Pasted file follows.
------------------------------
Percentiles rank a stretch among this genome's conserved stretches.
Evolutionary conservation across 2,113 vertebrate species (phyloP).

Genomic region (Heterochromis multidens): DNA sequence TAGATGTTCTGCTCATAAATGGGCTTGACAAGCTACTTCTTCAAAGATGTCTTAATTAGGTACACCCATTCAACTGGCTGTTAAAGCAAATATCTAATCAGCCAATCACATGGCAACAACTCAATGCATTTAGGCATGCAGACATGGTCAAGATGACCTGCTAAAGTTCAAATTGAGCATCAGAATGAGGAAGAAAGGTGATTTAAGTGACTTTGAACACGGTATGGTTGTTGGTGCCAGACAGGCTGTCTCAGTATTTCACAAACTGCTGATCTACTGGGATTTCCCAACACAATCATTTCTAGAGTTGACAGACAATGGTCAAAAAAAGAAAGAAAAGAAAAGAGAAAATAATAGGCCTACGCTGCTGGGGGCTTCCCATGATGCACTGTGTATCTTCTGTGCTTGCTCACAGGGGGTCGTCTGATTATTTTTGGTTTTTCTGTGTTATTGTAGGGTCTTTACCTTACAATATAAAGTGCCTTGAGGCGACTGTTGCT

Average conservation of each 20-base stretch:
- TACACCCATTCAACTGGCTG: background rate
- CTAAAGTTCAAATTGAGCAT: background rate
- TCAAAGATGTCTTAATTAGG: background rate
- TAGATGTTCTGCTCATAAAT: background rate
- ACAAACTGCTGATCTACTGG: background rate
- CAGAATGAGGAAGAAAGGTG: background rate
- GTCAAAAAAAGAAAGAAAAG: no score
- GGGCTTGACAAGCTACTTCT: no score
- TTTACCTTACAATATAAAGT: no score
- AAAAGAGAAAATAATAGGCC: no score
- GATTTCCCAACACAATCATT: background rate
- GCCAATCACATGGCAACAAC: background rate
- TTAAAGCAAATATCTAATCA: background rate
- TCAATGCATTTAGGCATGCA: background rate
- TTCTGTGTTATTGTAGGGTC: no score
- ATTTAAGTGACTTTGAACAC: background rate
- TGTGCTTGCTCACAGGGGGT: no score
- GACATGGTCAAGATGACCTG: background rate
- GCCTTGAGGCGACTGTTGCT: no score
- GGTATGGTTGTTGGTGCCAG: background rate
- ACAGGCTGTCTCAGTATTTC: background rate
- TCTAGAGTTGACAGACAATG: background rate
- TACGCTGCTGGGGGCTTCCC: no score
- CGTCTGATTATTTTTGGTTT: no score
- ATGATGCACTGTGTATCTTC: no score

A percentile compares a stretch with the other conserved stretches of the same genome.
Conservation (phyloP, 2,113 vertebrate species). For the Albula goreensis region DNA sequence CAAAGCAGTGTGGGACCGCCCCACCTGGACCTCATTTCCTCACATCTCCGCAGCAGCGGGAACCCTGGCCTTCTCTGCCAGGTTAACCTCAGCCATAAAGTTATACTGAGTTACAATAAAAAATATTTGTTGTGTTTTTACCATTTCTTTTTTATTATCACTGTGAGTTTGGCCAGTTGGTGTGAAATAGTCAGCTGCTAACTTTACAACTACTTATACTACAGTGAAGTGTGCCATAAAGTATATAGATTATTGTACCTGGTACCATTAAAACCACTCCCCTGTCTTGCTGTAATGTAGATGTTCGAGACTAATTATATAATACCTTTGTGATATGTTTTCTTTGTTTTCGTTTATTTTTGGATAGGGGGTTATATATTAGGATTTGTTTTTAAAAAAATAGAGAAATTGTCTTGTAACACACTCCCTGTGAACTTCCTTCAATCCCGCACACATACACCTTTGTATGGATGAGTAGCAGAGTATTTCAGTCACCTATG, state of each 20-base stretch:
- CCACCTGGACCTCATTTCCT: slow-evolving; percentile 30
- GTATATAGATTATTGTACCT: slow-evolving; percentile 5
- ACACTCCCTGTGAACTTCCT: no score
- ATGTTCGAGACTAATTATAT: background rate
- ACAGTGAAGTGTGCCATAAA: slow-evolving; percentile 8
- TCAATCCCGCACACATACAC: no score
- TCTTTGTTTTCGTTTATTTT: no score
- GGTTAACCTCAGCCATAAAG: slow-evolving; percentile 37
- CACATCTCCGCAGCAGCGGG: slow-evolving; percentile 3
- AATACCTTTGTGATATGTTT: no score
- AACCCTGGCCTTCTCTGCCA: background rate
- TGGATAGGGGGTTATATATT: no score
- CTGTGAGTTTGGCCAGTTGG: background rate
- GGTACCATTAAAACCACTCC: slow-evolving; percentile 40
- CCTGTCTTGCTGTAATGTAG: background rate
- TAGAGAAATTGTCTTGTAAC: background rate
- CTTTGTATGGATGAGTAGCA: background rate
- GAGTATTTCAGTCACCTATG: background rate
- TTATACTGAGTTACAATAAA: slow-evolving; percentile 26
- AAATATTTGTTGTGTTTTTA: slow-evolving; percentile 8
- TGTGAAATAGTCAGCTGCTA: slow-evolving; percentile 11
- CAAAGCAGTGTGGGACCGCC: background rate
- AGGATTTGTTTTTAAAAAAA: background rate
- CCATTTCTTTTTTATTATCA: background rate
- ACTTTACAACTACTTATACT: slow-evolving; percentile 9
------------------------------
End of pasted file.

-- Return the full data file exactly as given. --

Percentiles rank a stretch among this genome's conserved stretches.
Evolutionary conservation across 2,113 vertebrate species (phyloP).

Genomic region (Heterochromis multidens): DNA sequence TAGATGTTCTGCTCATAAATGGGCTTGACAAGCTACTTCTTCAAAGATGTCTTAATTAGGTACACCCATTCAACTGGCTGTTAAAGCAAATATCTAATCAGCCAATCACATGGCAACAACTCAATGCATTTAGGCATGCAGACATGGTCAAGATGACCTGCTAAAGTTCAAATTGAGCATCAGAATGAGGAAGAAAGGTGATTTAAGTGACTTTGAACACGGTATGGTTGTTGGTGCCAGACAGGCTGTCTCAGTATTTCACAAACTGCTGATCTACTGGGATTTCCCAACACAATCATTTCTAGAGTTGACAGACAATGGTCAAAAAAAGAAAGAAAAGAAAAGAGAAAATAATAGGCCTACGCTGCTGGGGGCTTCCCATGATGCACTGTGTATCTTCTGTGCTTGCTCACAGGGGGTCGTCTGATTATTTTTGGTTTTTCTGTGTTATTGTAGGGTCTTTACCTTACAATATAAAGTGCCTTGAGGCGACTGTTGCT

Average conservation of each 20-base stretch:
- TACACCCATTCAACTGGCTG: background rate
- CTAAAGTTCAAATTGAGCAT: background rate
- TCAAAGATGTCTTAATTAGG: background rate
- TAGATGTTCTGCTCATAAAT: background rate
- ACAAACTGCTGATCTACTGG: background rate
- CAGAATGAGGAAGAAAGGTG: background rate
- GTCAAAAAAAGAAAGAAAAG: no score
- GGGCTTGACAAGCTACTTCT: no score
- TTTACCTTACAATATAAAGT: no score
- AAAAGAGAAAATAATAGGCC: no score
- GATTTCCCAACACAATCATT: background rate
- GCCAATCACATGGCAACAAC: background rate
- TTAAAGCAAATATCTAATCA: background rate
- TCAATGCATTTAGGCATGCA: background rate
- TTCTGTGTTATTGTAGGGTC: no score
- ATTTAAGTGACTTTGAACAC: background rate
- TGTGCTTGCTCACAGGGGGT: no score
- GACATGGTCAAGATGACCTG: background rate
- GCCTTGAGGCGACTGTTGCT: no score
- GGTATGGTTGTTGGTGCCAG: background rate
- ACAGGCTGTCTCAGTATTTC: background rate
- TCTAGAGTTGACAGACAATG: background rate
- TACGCTGCTGGGGGCTTCCC: no score
- CGTCTGATTATTTTTGGTTT: no score
- ATGATGCACTGTGTATCTTC: no score

A percentile compares a stretch with the other conserved stretches of the same genome.
Conservation (phyloP, 2,113 vertebrate species). For the Albula goreensis region DNA sequence CAAAGCAGTGTGGGACCGCCCCACCTGGACCTCATTTCCTCACATCTCCGCAGCAGCGGGAACCCTGGCCTTCTCTGCCAGGTTAACCTCAGCCATAAAGTTATACTGAGTTACAATAAAAAATATTTGTTGTGTTTTTACCATTTCTTTTTTATTATCACTGTGAGTTTGGCCAGTTGGTGTGAAATAGTCAGCTGCTAACTTTACAACTACTTATACTACAGTGAAGTGTGCCATAAAGTATATAGATTATTGTACCTGGTACCATTAAAACCACTCCCCTGTCTTGCTGTAATGTAGATGTTCGAGACTAATTATATAATACCTTTGTGATATGTTTTCTTTGTTTTCGTTTATTTTTGGATAGGGGGTTATATATTAGGATTTGTTTTTAAAAAAATAGAGAAATTGTCTTGTAACACACTCCCTGTGAACTTCCTTCAATCCCGCACACATACACCTTTGTATGGATGAGTAGCAGAGTATTTCAGTCACCTATG, state of each 20-base stretch:
- CCACCTGGACCTCATTTCCT: slow-evolving; percentile 30
- GTATATAGATTATTGTACCT: slow-evolving; percentile 5
- ACACTCCCTGTGAACTTCCT: no score
- ATGTTCGAGACTAATTATAT: background rate
- ACAGTGAAGTGTGCCATAAA: slow-evolving; percentile 8
- TCAATCCCGCACACATACAC: no score
- TCTTTGTTTTCGTTTATTTT: no score
- GGTTAACCTCAGCCATAAAG: slow-evolving; percentile 37
- CACATCTCCGCAGCAGCGGG: slow-evolving; percentile 3
- AATACCTTTGTGATATGTTT: no score
- AACCCTGGCCTTCTCTGCCA: background rate
- TGGATAGGGGGTTATATATT: no score
- CTGTGAGTTTGGCCAGTTGG: background rate
- GGTACCATTAAAACCACTCC: slow-evolving; percentile 40
- CCTGTCTTGCTGTAATGTAG: background rate
- TAGAGAAATTGTCTTGTAAC: background rate
- CTTTGTATGGATGAGTAGCA: background rate
- GAGTATTTCAGTCACCTATG: background rate
- TTATACTGAGTTACAATAAA: slow-evolving; percentile 26
- AAATATTTGTTGTGTTTTTA: slow-evolving; percentile 8
- TGTGAAATAGTCAGCTGCTA: slow-evolving; percentile 11
- CAAAGCAGTGTGGGACCGCC: background rate
- AGGATTTGTTTTTAAAAAAA: background rate
- CCATTTCTTTTTTATTATCA: background rate
- ACTTTACAACTACTTATACT: slow-evolving; percentile 9